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August 22, 2007 |

By Agent Bedhead | Film | August 22, 2007 |

Vibrant imagery is one of the hallmarks of a National Geographic film, and watching twin polar bear cubs roll down an icy hill like tiny snowballs is much preferable to flipping open an issue of National Geographic magazine to discover, say, endless photos of naked pygmies. Adults and children alike will enjoy Arctic Tale for its stunning visuals and almost unbelievable displays of glistening icebergs and countless shades of ice-blue. These spectacles are admittedly captivating, and viewers should be cautioned not to attach themselves to animals that just might plunge though the melting ice at any moment. This film footage is presented courtesy of directors Adam Ravetch and Sarah Robertson, who spent 15 years filming the seriously fucked-up habitat of the creatures that dwell upon the polar ice cap. In this land of extremes, fledgling polar bears and walruses fight to keep the status quo on a continent that just might not exist in 2040 if human beings don’t decide to stop, well, being human. Basically, folks, we’re all just gonna die, but at least we get to see some really cute polar bears before we go.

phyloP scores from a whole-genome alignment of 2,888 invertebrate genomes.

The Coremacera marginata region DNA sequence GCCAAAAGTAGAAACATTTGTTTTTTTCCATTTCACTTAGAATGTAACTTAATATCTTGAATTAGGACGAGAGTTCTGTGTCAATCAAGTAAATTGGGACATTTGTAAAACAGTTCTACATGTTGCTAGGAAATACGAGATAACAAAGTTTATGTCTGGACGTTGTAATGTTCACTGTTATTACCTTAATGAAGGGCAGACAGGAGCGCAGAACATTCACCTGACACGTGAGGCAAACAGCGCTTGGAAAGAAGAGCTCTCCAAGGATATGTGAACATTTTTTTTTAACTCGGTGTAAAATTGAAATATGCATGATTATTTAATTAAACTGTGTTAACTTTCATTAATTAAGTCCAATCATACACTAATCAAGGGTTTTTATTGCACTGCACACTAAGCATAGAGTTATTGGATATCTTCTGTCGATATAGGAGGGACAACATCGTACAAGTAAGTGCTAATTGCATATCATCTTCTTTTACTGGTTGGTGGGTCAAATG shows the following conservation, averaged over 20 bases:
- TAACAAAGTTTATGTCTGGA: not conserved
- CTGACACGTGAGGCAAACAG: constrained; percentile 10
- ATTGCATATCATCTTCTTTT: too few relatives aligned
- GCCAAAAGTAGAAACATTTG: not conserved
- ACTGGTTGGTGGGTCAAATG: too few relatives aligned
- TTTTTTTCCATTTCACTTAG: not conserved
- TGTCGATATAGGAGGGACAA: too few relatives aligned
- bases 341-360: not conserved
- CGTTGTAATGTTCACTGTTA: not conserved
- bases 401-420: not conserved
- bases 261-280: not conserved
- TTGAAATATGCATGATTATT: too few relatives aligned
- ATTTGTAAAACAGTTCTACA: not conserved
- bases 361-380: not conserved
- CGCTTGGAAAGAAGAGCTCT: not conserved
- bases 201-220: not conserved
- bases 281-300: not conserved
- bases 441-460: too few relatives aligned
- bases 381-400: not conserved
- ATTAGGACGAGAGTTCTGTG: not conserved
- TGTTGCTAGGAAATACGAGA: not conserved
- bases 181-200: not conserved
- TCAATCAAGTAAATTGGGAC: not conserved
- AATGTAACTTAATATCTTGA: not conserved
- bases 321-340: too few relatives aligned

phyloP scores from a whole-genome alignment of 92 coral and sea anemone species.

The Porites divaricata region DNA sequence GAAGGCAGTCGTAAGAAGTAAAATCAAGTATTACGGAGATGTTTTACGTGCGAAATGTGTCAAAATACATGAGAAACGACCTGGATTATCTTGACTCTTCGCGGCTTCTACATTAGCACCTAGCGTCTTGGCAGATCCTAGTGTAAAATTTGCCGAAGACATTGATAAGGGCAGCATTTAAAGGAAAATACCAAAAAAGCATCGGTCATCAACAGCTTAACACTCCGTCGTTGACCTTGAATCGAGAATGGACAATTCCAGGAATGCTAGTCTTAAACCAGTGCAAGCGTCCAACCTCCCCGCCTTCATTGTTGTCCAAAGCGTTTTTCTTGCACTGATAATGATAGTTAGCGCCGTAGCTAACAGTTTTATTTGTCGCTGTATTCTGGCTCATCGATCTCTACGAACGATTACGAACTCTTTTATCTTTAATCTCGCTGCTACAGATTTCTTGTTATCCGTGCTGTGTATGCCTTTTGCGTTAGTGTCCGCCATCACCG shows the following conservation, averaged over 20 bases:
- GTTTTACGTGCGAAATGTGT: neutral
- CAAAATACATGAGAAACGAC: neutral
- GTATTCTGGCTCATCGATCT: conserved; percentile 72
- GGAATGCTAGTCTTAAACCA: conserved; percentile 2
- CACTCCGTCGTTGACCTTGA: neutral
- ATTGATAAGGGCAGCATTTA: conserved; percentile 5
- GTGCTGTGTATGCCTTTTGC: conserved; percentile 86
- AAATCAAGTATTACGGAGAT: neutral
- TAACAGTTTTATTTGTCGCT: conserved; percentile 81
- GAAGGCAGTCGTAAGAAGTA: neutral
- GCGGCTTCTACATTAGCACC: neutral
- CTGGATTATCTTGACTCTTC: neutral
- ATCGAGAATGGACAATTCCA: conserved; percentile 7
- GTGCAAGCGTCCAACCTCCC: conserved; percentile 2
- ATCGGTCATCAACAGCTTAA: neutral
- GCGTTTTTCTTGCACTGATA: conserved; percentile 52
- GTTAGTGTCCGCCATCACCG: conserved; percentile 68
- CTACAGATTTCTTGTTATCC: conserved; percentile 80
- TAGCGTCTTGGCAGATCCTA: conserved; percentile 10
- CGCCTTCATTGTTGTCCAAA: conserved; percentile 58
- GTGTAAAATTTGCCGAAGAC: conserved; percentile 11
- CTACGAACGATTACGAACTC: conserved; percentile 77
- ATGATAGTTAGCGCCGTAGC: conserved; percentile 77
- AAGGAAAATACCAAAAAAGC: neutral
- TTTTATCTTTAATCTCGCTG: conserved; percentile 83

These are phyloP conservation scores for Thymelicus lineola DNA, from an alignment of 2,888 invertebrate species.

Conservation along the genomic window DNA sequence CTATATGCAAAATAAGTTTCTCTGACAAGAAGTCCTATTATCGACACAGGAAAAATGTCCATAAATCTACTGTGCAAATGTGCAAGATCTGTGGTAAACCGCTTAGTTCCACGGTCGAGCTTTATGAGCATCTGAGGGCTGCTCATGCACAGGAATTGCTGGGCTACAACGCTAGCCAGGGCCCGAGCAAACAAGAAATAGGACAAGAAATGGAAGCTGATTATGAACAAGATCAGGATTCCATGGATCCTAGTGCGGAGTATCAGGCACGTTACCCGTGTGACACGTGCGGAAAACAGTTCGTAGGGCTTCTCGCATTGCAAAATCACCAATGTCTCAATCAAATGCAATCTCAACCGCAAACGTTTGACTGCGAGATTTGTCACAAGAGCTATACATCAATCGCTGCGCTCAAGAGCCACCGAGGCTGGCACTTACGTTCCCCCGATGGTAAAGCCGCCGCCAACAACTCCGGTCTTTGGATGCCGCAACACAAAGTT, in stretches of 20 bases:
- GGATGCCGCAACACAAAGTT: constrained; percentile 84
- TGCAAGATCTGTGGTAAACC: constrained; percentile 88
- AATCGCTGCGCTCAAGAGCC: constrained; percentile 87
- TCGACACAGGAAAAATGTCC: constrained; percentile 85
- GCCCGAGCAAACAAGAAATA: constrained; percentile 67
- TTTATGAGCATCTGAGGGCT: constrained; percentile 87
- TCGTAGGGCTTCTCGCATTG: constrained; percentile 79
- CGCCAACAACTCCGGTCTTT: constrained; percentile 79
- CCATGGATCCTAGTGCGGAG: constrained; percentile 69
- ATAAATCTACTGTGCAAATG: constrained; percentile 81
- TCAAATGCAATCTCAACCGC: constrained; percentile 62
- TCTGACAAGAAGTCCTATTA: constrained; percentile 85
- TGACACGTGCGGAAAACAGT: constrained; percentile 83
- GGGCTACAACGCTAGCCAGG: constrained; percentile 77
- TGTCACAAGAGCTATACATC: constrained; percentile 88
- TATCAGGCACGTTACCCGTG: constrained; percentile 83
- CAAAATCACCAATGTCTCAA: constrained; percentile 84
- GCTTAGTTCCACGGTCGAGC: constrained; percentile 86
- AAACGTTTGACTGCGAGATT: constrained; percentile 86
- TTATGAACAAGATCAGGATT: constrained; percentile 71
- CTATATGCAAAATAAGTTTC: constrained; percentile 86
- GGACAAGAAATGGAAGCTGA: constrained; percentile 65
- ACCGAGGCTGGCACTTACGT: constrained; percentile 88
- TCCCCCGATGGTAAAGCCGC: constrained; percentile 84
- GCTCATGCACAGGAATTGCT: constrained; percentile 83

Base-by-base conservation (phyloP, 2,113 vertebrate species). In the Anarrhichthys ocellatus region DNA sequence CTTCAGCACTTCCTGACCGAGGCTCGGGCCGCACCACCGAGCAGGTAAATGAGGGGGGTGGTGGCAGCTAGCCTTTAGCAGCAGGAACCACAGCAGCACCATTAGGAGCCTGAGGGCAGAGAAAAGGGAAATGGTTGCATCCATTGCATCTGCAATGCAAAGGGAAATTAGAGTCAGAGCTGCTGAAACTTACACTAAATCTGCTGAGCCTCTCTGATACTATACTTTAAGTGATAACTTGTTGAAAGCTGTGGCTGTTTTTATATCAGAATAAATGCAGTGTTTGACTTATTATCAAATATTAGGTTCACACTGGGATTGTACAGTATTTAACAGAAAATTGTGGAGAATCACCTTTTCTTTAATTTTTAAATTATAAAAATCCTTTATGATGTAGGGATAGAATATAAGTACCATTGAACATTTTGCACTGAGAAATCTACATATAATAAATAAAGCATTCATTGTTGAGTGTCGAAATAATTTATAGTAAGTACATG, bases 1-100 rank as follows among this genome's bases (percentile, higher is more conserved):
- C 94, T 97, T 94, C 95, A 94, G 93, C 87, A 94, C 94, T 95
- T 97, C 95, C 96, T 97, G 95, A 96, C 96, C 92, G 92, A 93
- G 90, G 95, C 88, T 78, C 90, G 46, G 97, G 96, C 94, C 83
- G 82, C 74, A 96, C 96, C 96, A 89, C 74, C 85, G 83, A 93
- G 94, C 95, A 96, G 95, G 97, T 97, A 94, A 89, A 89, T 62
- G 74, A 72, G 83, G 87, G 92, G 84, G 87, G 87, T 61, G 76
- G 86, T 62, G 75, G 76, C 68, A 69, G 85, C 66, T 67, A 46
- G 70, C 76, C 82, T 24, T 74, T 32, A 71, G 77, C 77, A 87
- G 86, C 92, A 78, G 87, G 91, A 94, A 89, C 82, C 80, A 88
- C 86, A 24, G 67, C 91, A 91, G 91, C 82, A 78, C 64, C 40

Despite the filmmakers’ desire to present Arctic Tale as a companion movie, or even a bona fide successor to March of the Penguins, this isn’t the case. In fact, Arctic Tale isn’t even a documentary film, it’s a doc-fiction hybrid that the directors describe as a “wildlife adventure.” The audience is led to believe that this adventure lends us an exclusive glimpse into the life cycles of “Nanu” the polar bear and “Seela” the walrus, which catalyzes a lovely audience attachment to these creatures. The footage is brilliantly edited, and to the most naive viewers (e.g., children), the film appears to follow the same polar bear and walrus from childhood into adulthood. In actuality, several Nanu and Seela understudies waited in anticipation for their chance at stardom and fame — the twin storylines are cut and spliced from 800+ hours of raw footage filmed over a period of 15 years. Only after the footage was edited did screenwriters Linda Woolverton, Mose Richards, and Kristen Gore draft an episodic plot and then weave the tales of Nanu and Seela into screenplay format. If that last name fails to register, then perhaps you are of the film’s true target audience — too young to even question filmmaker motives.